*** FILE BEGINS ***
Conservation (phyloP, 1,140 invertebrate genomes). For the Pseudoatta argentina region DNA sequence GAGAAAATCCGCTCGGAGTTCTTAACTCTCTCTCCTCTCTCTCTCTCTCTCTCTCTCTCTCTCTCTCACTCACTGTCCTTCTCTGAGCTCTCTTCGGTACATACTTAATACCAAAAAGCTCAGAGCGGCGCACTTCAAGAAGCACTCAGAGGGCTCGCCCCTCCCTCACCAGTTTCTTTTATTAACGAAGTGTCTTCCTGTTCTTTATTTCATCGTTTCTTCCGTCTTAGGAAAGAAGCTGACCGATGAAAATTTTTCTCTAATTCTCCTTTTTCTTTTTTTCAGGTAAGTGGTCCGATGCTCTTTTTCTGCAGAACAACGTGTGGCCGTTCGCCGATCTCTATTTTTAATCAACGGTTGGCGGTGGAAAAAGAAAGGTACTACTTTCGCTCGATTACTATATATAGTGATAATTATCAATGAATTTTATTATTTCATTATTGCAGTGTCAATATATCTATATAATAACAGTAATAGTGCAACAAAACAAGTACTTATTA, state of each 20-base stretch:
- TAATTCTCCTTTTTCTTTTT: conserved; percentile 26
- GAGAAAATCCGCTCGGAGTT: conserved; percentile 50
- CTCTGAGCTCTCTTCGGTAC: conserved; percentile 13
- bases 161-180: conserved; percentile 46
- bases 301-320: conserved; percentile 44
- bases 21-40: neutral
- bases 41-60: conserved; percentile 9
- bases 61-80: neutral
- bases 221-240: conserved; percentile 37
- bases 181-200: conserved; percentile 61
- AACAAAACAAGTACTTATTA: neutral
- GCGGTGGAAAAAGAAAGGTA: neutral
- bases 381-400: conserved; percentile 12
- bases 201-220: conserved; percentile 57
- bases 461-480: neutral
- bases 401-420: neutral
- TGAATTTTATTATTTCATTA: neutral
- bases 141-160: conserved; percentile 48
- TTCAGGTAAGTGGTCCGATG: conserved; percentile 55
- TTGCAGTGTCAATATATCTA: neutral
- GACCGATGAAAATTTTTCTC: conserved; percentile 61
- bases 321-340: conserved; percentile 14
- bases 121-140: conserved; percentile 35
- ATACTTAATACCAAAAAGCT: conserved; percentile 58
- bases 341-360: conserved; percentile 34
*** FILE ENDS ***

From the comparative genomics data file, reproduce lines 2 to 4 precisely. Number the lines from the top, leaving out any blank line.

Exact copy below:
- TAATTCTCCTTTTTCTTTTT: conserved; percentile 26
- GAGAAAATCCGCTCGGAGTT: conserved; percentile 50
- CTCTGAGCTCTCTTCGGTAC: conserved; percentile 13